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University of Wisconsin’s Board of Regents Passes Free Speech Statement

By December 11, 2015

This morning, the University of Wisconsin System’s (UW’s) Board of Regents passed a policy statement affirming the system’s commitment to free speech.

The UW statement is substantially similar to the “Chicago Statement,” the free speech policy statement produced by the Committee on Freedom of Expression at the University of Chicago earlier this year, according to UW-Madison political science professor Donald Downs.

Downs, along with a small group of professors and regents, helped craft the version of the statement presented to the board.

“What we have is very similar to the Chicago standard, which is the gold standard,” Downs said.

FIRE has publicly endorsed the Chicago Statement as a model statement for free expression on American college campuses.

The UW vote comes on the heels of high-profile debates about the place of free speech in the controversies over racism on our nation’s college campuses, including a controversial statement on the issue by UW-Madison Chancellor Rebecca Blank. But Downs tells FIRE a draft of the resolution has been in the making since last spring, after nearly two years of informal meetings with professors and members of the Board of Regents.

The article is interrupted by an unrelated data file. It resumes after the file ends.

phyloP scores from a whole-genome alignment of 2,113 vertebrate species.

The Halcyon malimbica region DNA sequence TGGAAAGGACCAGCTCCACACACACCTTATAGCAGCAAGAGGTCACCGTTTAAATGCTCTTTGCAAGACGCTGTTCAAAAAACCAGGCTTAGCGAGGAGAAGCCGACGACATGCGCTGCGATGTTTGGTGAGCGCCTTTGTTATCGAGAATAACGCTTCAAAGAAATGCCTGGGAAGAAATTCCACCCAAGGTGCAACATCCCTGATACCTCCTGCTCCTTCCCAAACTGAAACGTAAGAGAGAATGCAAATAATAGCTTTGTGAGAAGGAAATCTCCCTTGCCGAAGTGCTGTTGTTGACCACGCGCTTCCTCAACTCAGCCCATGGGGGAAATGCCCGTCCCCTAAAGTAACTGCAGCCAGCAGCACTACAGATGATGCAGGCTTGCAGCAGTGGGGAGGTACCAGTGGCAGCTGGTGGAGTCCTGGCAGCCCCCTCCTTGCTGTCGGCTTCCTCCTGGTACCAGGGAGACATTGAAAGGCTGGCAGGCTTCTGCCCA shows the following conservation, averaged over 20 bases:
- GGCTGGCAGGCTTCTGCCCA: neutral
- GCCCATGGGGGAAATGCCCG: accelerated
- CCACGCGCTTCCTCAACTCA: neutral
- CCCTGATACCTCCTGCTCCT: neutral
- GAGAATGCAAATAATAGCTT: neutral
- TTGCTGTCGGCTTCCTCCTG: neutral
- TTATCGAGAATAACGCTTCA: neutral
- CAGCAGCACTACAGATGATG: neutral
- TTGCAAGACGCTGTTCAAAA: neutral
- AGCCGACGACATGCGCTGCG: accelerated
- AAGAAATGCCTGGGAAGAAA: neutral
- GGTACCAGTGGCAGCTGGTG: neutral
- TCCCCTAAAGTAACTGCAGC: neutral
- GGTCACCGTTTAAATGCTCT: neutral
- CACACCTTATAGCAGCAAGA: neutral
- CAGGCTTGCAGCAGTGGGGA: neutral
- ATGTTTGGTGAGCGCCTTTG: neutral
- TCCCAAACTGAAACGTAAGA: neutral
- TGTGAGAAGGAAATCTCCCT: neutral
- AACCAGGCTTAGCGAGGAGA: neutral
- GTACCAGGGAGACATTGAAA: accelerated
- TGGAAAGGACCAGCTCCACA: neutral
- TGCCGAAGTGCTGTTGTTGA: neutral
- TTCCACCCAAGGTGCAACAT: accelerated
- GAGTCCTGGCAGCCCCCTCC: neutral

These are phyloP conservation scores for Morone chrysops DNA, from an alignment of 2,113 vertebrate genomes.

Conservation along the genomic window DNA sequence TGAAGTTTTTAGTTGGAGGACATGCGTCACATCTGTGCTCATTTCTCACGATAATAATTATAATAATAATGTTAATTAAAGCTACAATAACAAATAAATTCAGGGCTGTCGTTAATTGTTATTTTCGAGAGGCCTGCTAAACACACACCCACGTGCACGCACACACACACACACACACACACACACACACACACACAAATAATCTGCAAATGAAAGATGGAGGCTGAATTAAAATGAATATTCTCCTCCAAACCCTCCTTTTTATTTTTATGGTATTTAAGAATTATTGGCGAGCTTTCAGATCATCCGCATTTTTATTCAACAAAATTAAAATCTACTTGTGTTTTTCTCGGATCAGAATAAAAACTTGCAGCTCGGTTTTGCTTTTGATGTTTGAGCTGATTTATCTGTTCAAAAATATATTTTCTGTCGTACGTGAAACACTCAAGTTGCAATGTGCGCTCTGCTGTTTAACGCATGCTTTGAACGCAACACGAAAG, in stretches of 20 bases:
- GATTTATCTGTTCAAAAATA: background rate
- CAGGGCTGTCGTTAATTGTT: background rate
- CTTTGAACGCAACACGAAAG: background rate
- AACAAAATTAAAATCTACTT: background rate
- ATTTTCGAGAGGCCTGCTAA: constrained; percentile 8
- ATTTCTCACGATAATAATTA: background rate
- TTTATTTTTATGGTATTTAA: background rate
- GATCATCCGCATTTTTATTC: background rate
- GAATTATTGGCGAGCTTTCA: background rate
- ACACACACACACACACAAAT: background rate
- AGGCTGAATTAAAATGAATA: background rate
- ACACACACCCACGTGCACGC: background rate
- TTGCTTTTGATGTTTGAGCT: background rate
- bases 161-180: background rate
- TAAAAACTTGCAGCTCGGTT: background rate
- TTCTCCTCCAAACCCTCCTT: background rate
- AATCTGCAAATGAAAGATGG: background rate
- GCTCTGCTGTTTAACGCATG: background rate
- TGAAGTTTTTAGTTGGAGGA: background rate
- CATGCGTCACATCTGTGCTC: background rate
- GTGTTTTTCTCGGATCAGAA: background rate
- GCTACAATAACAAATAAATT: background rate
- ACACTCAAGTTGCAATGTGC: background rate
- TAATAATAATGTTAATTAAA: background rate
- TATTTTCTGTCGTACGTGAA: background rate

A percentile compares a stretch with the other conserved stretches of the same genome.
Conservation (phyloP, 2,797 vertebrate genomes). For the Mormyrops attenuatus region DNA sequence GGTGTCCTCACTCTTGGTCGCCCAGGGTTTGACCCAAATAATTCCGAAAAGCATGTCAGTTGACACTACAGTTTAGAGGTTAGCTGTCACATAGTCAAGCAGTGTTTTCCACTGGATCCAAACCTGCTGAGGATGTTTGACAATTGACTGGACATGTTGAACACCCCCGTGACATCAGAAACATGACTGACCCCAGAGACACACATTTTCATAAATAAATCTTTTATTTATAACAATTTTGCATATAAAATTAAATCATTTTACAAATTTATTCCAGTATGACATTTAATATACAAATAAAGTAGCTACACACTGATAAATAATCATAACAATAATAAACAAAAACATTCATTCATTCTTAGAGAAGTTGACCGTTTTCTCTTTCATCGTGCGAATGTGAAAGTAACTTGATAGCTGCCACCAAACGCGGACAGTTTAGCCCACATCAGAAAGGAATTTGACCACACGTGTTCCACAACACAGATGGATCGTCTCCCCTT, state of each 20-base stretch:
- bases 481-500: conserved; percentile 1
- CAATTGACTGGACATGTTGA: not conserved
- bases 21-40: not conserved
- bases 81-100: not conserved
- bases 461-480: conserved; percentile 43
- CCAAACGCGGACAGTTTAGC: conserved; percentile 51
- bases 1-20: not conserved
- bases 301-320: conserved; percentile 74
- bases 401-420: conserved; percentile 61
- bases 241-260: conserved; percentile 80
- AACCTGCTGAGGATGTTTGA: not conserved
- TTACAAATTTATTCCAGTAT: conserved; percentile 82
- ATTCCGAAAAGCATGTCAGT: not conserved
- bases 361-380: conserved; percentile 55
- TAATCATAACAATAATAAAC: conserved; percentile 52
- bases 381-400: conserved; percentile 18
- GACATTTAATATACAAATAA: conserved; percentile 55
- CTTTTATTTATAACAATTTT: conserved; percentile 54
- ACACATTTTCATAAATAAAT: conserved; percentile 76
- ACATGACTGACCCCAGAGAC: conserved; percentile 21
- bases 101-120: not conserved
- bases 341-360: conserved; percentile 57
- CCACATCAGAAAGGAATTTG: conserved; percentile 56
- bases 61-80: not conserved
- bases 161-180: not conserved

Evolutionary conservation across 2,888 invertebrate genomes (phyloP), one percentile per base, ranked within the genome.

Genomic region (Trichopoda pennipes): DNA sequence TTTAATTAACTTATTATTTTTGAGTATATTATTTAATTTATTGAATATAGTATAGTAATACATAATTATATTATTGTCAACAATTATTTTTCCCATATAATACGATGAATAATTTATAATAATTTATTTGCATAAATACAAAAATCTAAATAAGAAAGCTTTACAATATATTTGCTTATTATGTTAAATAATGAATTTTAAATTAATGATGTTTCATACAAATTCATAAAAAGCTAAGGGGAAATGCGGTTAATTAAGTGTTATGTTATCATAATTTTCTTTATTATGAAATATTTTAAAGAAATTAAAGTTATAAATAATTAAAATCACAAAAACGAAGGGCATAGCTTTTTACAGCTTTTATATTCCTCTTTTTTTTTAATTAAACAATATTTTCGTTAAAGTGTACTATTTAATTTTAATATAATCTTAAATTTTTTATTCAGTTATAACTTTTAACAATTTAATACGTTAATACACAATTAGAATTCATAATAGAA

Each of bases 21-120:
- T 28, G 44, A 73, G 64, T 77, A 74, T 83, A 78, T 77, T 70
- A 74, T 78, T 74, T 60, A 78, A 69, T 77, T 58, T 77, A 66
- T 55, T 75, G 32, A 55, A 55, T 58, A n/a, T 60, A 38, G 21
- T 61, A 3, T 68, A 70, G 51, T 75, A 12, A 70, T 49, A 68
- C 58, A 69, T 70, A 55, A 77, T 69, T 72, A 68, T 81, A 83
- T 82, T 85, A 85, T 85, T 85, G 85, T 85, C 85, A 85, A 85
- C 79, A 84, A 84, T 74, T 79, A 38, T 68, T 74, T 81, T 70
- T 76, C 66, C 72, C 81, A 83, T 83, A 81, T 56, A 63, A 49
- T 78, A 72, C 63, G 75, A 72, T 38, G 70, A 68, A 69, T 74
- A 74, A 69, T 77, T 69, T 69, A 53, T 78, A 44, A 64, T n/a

“Now was an opportune time” to present their proposal to the regents, Downs said. But “it was not done to respond to UW-Madison events,” he said. “This took months, working behind the scenes.”

Downs had special praise for the Board of Regents, which he said took the matter seriously before passing the resolution late this morning.

“Their discussion was high-level and serious, and their sense of trusteeship came through in their comments and in their sense of responsibility for history.”

Schools like Princeton University and Purdue University have made similar commitments to uphold expression on their campuses this year.

Downs said the resolution’s passage at Wisconsin, which will impact all 26 UW campuses, was a “new step” in defending free speech on campus.

“Chicago’s one school, Princeton’s one school, Purdue’s one school,” he said. “This is the whole UW system.”

Downs told FIRE he hopes UW’s commitment to free speech will set an example for other universities to follow in their footsteps.

“This,” he said, “is a statement for the nation.”

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